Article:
HPV16 is the viral type with the highest association to HSIL and ICC; it was one of the first HPV's to be sequenced [17, 18], and it is well known that infection by certain HPV16 subtypes and variants can lead to faster disease progression in younger women [19, 20].
HPV subtypes have been identified by comparing the sequences from the E6 and L1 genes and of the long control region (LCR). In the case of HPV16 the E6 gene is frequently used because a short and continuous fragment of its sequence contains sufficient information to identify all the subtypes and variants that have been described [10, 21–24]. HPV16 subtypes differ in prevalence, biochemical and biological properties (e.g., replication and expression of AA E6 and E7 oncogenes is more efficient) with uncertain implications in cervical cancer aetiology [12, 25–27].
In this work, the first to approach HPV molecular phylogeny in Central Mexico, we identified HPV16 subtypes and variants by comparing the E6 ORF sequences . Through the use of nested PCR enough E6-2 DNA was obtained to sequence the amplified samples. Amplicon length was heterogeneous because the length of the product ends is variable with the sequencing method used . Sequence analysis confirmed that all samples correspond to HPV16, supporting the specificity of the PCR-RFLP method  we used for genotyping .
Among the HPV16 E6-2 amplicon sequences, 36 corresponded to the E subtype and two to the AA subtype. No African subtypes were identified, as has been the case in previous studies performed in Mexico City [12, 14].
Berumen et al.  found a 1.1% prevalence of the HPV16 AA subtype in controls and 23.2% in ICC cases in Mexico City, whereas del Refugio Gonzalez-Losa et al.  did not find the HPV16 AA subtype. These differences are probably due to the severity of the lesions included since the group of samples analyzed by Berumen et al.  had ICC, whereas in this work LSIL predominated.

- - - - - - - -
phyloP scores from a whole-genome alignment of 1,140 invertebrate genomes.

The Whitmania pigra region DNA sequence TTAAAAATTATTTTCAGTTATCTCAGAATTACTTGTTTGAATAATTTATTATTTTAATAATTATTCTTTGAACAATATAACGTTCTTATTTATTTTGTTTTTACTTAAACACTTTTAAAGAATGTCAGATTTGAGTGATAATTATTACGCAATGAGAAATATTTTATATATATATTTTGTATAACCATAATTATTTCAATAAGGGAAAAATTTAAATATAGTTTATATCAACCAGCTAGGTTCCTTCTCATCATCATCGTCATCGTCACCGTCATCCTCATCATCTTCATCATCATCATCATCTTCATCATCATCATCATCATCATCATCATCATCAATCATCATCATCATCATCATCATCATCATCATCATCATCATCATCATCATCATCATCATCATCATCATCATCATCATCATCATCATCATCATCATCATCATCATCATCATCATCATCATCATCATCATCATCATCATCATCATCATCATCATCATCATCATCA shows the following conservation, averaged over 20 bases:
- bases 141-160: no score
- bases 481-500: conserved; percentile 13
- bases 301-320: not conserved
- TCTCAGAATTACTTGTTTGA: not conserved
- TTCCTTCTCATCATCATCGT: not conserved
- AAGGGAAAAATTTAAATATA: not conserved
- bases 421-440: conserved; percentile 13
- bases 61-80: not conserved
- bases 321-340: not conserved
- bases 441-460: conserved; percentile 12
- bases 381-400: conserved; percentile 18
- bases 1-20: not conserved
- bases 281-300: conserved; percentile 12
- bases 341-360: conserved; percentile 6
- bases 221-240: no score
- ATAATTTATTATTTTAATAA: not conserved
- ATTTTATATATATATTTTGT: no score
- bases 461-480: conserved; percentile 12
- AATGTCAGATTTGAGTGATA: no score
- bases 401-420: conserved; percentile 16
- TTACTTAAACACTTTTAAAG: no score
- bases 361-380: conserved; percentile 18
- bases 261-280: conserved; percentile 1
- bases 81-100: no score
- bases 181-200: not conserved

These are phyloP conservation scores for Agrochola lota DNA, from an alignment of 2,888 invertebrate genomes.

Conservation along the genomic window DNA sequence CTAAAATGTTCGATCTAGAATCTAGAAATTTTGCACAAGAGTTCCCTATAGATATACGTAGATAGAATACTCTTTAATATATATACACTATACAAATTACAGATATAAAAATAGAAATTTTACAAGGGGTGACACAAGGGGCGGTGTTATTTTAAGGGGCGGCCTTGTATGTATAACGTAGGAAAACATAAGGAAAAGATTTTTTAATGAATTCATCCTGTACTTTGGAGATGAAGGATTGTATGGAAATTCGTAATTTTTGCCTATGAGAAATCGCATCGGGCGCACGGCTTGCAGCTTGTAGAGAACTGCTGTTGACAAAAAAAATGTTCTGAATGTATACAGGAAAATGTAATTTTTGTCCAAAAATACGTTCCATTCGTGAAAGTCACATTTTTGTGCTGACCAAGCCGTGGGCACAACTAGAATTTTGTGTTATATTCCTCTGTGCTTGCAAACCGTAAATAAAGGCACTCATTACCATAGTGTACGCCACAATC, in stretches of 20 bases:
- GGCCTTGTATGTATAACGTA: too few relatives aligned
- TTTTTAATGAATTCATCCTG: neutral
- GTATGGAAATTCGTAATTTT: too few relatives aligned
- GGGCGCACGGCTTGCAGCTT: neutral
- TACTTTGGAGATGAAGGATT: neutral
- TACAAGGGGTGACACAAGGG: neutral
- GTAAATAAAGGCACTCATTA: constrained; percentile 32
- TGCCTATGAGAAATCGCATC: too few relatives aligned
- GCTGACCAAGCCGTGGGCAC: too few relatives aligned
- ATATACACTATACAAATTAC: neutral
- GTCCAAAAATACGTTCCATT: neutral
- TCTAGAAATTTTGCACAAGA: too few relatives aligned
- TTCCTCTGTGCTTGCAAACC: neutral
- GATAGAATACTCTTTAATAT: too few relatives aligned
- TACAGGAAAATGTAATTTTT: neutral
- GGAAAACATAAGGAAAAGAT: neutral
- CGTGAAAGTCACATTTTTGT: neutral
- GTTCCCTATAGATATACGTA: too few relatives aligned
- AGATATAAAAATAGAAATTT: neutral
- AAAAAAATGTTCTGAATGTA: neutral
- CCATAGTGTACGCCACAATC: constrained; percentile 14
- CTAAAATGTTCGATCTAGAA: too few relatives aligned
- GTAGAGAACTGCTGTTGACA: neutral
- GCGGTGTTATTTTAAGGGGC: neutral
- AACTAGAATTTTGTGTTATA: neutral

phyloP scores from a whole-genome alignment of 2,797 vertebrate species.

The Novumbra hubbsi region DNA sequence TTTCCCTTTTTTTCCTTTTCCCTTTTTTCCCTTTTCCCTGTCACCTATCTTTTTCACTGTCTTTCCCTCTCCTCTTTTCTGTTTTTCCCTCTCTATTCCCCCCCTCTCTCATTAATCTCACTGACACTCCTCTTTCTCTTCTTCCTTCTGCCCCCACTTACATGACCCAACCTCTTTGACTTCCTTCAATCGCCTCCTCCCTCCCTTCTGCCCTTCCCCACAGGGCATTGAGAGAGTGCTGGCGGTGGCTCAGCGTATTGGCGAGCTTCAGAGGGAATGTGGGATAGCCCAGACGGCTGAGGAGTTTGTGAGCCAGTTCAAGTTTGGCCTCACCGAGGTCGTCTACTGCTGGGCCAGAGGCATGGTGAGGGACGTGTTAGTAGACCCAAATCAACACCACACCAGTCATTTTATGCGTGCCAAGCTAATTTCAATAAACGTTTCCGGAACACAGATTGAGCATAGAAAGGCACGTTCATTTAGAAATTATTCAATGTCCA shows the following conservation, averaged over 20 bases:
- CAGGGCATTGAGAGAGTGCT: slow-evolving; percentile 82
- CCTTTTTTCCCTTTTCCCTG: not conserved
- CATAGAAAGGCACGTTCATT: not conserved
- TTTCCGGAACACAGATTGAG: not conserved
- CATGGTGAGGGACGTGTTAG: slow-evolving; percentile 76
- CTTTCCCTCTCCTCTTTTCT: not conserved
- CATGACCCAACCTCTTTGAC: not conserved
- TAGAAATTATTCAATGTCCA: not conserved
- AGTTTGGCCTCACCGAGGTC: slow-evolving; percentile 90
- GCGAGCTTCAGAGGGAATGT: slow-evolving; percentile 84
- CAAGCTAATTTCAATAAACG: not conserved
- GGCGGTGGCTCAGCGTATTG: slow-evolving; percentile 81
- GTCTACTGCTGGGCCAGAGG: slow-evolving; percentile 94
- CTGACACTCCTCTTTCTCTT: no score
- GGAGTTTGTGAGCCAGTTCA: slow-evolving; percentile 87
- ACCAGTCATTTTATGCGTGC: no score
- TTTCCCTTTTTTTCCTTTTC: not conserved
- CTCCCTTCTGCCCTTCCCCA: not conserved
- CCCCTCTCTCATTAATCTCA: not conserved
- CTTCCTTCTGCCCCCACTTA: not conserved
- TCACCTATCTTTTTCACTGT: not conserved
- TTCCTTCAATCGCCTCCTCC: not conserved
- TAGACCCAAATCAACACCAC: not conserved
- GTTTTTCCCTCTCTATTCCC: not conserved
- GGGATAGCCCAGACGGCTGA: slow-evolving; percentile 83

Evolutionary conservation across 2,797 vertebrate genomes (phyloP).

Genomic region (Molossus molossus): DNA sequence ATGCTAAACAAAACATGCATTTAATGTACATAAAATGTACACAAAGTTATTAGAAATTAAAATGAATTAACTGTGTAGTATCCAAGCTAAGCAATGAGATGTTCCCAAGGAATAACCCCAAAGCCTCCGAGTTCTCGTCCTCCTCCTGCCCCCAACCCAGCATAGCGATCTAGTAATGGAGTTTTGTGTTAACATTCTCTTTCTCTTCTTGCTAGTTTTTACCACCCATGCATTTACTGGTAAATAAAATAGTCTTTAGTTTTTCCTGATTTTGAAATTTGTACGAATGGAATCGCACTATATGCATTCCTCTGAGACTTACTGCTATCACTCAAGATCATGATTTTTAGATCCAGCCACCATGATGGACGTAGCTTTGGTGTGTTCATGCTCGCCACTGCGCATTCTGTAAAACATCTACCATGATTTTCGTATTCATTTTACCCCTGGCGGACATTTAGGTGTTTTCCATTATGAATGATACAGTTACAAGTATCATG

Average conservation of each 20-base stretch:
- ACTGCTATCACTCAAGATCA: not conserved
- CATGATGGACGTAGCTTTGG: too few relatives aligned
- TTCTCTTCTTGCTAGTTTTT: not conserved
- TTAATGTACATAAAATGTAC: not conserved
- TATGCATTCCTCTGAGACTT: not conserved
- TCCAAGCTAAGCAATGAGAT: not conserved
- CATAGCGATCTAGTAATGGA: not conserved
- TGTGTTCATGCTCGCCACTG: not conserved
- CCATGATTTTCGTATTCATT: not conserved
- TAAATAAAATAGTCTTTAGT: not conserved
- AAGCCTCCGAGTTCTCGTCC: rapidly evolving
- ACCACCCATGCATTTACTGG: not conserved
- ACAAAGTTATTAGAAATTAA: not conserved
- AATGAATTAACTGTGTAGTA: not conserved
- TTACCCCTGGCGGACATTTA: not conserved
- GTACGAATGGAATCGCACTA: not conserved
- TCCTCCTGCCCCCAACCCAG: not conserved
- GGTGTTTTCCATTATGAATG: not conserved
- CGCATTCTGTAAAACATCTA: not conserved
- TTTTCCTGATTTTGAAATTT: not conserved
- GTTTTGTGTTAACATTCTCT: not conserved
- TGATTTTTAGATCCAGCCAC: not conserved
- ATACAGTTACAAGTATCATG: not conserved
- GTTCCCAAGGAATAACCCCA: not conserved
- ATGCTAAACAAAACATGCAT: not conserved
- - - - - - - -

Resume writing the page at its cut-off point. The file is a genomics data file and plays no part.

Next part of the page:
We identified four HPV16 variants in San Luis Potosi City: E-P (n = 27, 71.1%), E-T350G (n = 7, 18.4%), E-C188G (n = 2, 5.3%) and AA-a (n = 2, 5.3%), whereas Berumen et al.  observed frequencies of 47% for the E-T350G and 8% for the E-350T variants. The contrast in the variety of subtypes and variants found by us probably derive also from differences in the kind of lesions as observed above; however, it cannot be ruled out that specific population features can be involved, since we have already found divergence among HPV type frequencies in the neighboring Mexican states of San Luis de Potosí and Guanajuato  which also differ from those observed in Mexico City [12, 14].
Besides the known point mutations characteristic of the HPV16 variants identified by us, we detected 24 novel single nucleotide changes, two of which appeared in a considerable proportion of the sequences analyzed. The non synonymous A404T substitution, observed only in one sequence close to the E-P Ref, generates the I101F amino acid change in the E6 protein. The second most frequent novel change, observed in 13 cases (34.2%), consists in a deletion of two contiguous bases (AC) in the nucleotide positions 56 and 57 located in the 5'-untranslated region of the E6 gene.
The synonymous A334G, the most frequent of the novel single nucleotide changes found in 22 E subtype sequences (57.9%) is phylogenetically close to the E-P Ref prototype and appear to identify an HPV16 variant characteristic of the region. The E-P A334G variant appears to be more oncogenic, because the proportion of HSIL and ICC lesions were clearly higher for them than with the E-P Ref variants (Table 4). To verify if E-P A334G sequences indeed correspond to a new variant, the complete viral genome must be cloned and sequenced .